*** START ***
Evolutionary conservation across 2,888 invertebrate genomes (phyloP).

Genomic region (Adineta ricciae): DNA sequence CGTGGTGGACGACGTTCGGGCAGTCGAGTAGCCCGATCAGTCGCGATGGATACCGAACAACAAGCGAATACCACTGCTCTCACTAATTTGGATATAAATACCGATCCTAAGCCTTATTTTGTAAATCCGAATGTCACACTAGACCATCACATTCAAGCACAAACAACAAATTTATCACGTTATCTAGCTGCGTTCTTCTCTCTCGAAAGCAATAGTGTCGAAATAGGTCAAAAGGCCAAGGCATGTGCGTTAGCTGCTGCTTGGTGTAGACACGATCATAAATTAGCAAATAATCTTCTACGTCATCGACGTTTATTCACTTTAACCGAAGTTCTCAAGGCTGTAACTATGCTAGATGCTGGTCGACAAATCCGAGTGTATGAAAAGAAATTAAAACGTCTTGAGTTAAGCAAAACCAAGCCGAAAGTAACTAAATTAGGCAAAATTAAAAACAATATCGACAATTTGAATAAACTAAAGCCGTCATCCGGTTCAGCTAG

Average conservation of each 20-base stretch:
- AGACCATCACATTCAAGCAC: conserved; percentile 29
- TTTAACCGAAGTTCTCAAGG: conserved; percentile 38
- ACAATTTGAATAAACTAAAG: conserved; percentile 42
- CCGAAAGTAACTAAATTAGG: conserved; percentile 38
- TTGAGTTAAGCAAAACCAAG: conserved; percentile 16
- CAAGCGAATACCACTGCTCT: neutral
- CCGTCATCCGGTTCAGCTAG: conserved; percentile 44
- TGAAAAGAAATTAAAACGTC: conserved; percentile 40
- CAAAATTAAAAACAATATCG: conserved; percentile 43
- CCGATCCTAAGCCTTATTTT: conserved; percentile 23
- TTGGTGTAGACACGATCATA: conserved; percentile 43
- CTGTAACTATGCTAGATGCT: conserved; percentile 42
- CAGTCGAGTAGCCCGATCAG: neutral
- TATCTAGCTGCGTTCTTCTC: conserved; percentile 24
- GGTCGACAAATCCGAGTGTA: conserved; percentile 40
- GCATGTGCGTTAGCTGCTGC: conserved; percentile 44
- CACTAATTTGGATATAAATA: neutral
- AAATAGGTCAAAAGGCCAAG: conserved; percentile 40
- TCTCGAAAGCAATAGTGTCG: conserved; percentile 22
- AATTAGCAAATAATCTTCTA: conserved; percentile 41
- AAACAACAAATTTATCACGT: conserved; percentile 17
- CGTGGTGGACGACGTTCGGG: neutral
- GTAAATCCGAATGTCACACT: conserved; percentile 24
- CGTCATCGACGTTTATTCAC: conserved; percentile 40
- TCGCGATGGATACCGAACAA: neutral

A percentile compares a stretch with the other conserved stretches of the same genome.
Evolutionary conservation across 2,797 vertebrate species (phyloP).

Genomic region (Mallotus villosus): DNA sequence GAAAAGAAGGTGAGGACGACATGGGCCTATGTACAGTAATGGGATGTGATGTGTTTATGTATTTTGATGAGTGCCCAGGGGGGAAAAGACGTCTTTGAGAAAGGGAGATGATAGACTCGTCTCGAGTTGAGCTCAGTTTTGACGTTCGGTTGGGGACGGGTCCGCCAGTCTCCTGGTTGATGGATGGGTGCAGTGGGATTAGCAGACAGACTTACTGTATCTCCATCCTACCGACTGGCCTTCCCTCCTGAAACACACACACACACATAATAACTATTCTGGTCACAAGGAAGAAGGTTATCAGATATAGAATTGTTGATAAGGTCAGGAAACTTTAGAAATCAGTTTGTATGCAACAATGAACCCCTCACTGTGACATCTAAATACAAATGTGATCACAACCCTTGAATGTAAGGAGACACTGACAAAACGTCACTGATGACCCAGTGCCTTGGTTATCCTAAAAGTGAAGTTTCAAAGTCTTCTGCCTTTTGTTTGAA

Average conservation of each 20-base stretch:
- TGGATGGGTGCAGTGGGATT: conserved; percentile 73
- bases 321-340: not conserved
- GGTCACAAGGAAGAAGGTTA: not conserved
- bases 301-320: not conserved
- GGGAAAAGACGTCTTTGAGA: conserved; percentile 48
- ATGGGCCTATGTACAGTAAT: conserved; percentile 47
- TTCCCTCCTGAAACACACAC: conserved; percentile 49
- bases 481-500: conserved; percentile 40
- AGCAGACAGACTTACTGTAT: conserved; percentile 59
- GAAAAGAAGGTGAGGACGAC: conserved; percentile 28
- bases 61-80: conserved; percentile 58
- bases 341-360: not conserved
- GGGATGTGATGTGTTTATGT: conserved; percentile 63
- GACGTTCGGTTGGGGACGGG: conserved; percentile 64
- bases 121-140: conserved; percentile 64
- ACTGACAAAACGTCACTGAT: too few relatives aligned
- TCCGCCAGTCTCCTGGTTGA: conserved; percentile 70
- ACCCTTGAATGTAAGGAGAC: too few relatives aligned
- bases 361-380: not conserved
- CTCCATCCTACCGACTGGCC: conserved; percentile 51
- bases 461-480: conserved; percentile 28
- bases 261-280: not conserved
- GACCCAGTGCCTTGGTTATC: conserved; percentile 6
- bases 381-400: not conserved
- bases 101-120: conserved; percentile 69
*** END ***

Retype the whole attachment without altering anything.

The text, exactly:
Evolutionary conservation across 2,888 invertebrate genomes (phyloP).

Genomic region (Adineta ricciae): DNA sequence CGTGGTGGACGACGTTCGGGCAGTCGAGTAGCCCGATCAGTCGCGATGGATACCGAACAACAAGCGAATACCACTGCTCTCACTAATTTGGATATAAATACCGATCCTAAGCCTTATTTTGTAAATCCGAATGTCACACTAGACCATCACATTCAAGCACAAACAACAAATTTATCACGTTATCTAGCTGCGTTCTTCTCTCTCGAAAGCAATAGTGTCGAAATAGGTCAAAAGGCCAAGGCATGTGCGTTAGCTGCTGCTTGGTGTAGACACGATCATAAATTAGCAAATAATCTTCTACGTCATCGACGTTTATTCACTTTAACCGAAGTTCTCAAGGCTGTAACTATGCTAGATGCTGGTCGACAAATCCGAGTGTATGAAAAGAAATTAAAACGTCTTGAGTTAAGCAAAACCAAGCCGAAAGTAACTAAATTAGGCAAAATTAAAAACAATATCGACAATTTGAATAAACTAAAGCCGTCATCCGGTTCAGCTAG

Average conservation of each 20-base stretch:
- AGACCATCACATTCAAGCAC: conserved; percentile 29
- TTTAACCGAAGTTCTCAAGG: conserved; percentile 38
- ACAATTTGAATAAACTAAAG: conserved; percentile 42
- CCGAAAGTAACTAAATTAGG: conserved; percentile 38
- TTGAGTTAAGCAAAACCAAG: conserved; percentile 16
- CAAGCGAATACCACTGCTCT: neutral
- CCGTCATCCGGTTCAGCTAG: conserved; percentile 44
- TGAAAAGAAATTAAAACGTC: conserved; percentile 40
- CAAAATTAAAAACAATATCG: conserved; percentile 43
- CCGATCCTAAGCCTTATTTT: conserved; percentile 23
- TTGGTGTAGACACGATCATA: conserved; percentile 43
- CTGTAACTATGCTAGATGCT: conserved; percentile 42
- CAGTCGAGTAGCCCGATCAG: neutral
- TATCTAGCTGCGTTCTTCTC: conserved; percentile 24
- GGTCGACAAATCCGAGTGTA: conserved; percentile 40
- GCATGTGCGTTAGCTGCTGC: conserved; percentile 44
- CACTAATTTGGATATAAATA: neutral
- AAATAGGTCAAAAGGCCAAG: conserved; percentile 40
- TCTCGAAAGCAATAGTGTCG: conserved; percentile 22
- AATTAGCAAATAATCTTCTA: conserved; percentile 41
- AAACAACAAATTTATCACGT: conserved; percentile 17
- CGTGGTGGACGACGTTCGGG: neutral
- GTAAATCCGAATGTCACACT: conserved; percentile 24
- CGTCATCGACGTTTATTCAC: conserved; percentile 40
- TCGCGATGGATACCGAACAA: neutral

A percentile compares a stretch with the other conserved stretches of the same genome.
Evolutionary conservation across 2,797 vertebrate species (phyloP).

Genomic region (Mallotus villosus): DNA sequence GAAAAGAAGGTGAGGACGACATGGGCCTATGTACAGTAATGGGATGTGATGTGTTTATGTATTTTGATGAGTGCCCAGGGGGGAAAAGACGTCTTTGAGAAAGGGAGATGATAGACTCGTCTCGAGTTGAGCTCAGTTTTGACGTTCGGTTGGGGACGGGTCCGCCAGTCTCCTGGTTGATGGATGGGTGCAGTGGGATTAGCAGACAGACTTACTGTATCTCCATCCTACCGACTGGCCTTCCCTCCTGAAACACACACACACACATAATAACTATTCTGGTCACAAGGAAGAAGGTTATCAGATATAGAATTGTTGATAAGGTCAGGAAACTTTAGAAATCAGTTTGTATGCAACAATGAACCCCTCACTGTGACATCTAAATACAAATGTGATCACAACCCTTGAATGTAAGGAGACACTGACAAAACGTCACTGATGACCCAGTGCCTTGGTTATCCTAAAAGTGAAGTTTCAAAGTCTTCTGCCTTTTGTTTGAA

Average conservation of each 20-base stretch:
- TGGATGGGTGCAGTGGGATT: conserved; percentile 73
- bases 321-340: not conserved
- GGTCACAAGGAAGAAGGTTA: not conserved
- bases 301-320: not conserved
- GGGAAAAGACGTCTTTGAGA: conserved; percentile 48
- ATGGGCCTATGTACAGTAAT: conserved; percentile 47
- TTCCCTCCTGAAACACACAC: conserved; percentile 49
- bases 481-500: conserved; percentile 40
- AGCAGACAGACTTACTGTAT: conserved; percentile 59
- GAAAAGAAGGTGAGGACGAC: conserved; percentile 28
- bases 61-80: conserved; percentile 58
- bases 341-360: not conserved
- GGGATGTGATGTGTTTATGT: conserved; percentile 63
- GACGTTCGGTTGGGGACGGG: conserved; percentile 64
- bases 121-140: conserved; percentile 64
- ACTGACAAAACGTCACTGAT: too few relatives aligned
- TCCGCCAGTCTCCTGGTTGA: conserved; percentile 70
- ACCCTTGAATGTAAGGAGAC: too few relatives aligned
- bases 361-380: not conserved
- CTCCATCCTACCGACTGGCC: conserved; percentile 51
- bases 461-480: conserved; percentile 28
- bases 261-280: not conserved
- GACCCAGTGCCTTGGTTATC: conserved; percentile 6
- bases 381-400: not conserved
- bases 101-120: conserved; percentile 69